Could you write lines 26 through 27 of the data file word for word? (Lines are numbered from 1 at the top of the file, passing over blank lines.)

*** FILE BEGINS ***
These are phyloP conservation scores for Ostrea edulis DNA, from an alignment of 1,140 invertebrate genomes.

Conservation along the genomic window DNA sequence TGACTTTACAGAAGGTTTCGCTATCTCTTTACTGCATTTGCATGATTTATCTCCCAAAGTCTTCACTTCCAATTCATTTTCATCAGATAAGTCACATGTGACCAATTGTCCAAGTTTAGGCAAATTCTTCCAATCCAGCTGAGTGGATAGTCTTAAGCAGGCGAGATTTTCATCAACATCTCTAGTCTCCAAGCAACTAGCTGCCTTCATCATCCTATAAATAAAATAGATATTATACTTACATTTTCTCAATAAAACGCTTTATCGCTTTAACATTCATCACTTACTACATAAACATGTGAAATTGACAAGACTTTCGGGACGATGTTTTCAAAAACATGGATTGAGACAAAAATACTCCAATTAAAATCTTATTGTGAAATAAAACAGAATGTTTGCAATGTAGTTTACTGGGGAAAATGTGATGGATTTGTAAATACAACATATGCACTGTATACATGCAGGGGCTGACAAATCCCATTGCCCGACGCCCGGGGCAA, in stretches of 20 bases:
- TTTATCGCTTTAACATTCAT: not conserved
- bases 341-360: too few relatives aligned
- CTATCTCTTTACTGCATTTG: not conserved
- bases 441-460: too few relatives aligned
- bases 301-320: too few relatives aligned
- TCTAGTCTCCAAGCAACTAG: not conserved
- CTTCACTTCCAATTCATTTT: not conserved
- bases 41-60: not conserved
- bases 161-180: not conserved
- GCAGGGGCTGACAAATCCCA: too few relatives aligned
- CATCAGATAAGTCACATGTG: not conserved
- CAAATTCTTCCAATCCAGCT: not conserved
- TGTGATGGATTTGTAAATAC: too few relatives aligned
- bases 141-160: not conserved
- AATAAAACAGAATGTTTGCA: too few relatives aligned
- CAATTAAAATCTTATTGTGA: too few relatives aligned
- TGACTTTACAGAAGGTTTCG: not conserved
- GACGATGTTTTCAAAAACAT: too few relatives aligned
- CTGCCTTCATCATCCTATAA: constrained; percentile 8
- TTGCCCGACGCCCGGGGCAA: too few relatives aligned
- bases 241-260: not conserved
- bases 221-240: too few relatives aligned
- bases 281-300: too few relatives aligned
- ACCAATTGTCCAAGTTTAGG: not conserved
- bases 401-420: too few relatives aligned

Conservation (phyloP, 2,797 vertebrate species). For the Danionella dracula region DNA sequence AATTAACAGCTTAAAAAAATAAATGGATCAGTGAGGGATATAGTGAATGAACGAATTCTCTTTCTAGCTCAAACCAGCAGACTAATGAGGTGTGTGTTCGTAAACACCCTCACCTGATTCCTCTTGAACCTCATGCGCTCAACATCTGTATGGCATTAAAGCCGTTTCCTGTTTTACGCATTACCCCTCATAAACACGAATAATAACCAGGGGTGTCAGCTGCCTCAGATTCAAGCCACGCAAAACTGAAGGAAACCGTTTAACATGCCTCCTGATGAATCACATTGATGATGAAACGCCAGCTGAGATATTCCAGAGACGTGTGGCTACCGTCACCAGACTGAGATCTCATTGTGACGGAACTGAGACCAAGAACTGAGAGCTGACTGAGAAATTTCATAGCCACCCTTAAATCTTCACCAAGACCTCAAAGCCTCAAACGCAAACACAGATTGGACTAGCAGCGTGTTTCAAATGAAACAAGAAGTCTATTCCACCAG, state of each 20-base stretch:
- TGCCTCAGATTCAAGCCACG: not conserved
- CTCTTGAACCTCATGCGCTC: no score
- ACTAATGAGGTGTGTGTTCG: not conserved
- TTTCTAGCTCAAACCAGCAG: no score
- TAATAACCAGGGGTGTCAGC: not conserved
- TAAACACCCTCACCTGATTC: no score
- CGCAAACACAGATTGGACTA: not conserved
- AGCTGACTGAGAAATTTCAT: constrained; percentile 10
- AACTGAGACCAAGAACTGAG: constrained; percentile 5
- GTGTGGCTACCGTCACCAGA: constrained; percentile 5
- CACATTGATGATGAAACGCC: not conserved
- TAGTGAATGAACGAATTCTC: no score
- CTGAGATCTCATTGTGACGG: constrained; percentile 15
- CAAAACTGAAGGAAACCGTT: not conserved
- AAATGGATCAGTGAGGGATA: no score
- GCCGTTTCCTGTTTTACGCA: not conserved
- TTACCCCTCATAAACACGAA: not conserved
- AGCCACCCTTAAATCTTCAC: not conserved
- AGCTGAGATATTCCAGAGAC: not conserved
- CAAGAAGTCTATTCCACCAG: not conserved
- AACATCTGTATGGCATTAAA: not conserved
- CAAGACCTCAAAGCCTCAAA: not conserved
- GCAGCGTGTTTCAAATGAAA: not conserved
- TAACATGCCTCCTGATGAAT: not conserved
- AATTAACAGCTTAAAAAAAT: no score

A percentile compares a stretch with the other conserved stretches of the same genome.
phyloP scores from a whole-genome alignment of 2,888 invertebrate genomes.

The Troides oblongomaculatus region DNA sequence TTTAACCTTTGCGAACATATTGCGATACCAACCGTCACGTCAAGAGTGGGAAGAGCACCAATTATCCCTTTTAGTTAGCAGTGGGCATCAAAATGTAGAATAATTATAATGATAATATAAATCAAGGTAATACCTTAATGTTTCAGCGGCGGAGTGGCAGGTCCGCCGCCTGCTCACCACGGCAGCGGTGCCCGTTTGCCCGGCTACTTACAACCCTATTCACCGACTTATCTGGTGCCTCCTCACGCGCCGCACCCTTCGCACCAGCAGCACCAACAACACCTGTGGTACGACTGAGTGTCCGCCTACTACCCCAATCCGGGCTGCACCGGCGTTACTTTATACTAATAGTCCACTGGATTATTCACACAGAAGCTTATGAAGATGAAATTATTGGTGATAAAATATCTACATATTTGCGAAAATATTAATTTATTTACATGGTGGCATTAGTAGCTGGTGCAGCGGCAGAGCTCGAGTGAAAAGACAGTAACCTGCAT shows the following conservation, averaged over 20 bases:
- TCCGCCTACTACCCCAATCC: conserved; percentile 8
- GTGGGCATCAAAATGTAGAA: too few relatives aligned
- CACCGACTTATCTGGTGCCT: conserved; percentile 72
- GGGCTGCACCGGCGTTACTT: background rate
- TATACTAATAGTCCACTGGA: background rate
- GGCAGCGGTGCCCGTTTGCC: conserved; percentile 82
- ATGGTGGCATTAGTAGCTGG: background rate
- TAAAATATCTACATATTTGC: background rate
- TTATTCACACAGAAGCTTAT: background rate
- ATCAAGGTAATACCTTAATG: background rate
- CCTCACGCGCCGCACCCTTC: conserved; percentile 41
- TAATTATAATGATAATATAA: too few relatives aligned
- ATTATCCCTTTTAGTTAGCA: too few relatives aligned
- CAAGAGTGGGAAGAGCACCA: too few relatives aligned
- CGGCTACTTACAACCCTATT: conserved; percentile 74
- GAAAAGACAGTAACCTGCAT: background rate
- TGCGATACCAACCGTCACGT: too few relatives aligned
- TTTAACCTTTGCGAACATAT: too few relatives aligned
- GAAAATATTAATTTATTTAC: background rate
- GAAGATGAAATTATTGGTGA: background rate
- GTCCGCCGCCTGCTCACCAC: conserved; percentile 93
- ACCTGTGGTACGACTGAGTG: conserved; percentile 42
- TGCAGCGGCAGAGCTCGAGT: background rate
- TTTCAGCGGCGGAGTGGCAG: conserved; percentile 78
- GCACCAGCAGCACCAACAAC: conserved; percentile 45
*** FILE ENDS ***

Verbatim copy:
- ACCAATTGTCCAAGTTTAGG: not conserved
- bases 401-420: too few relatives aligned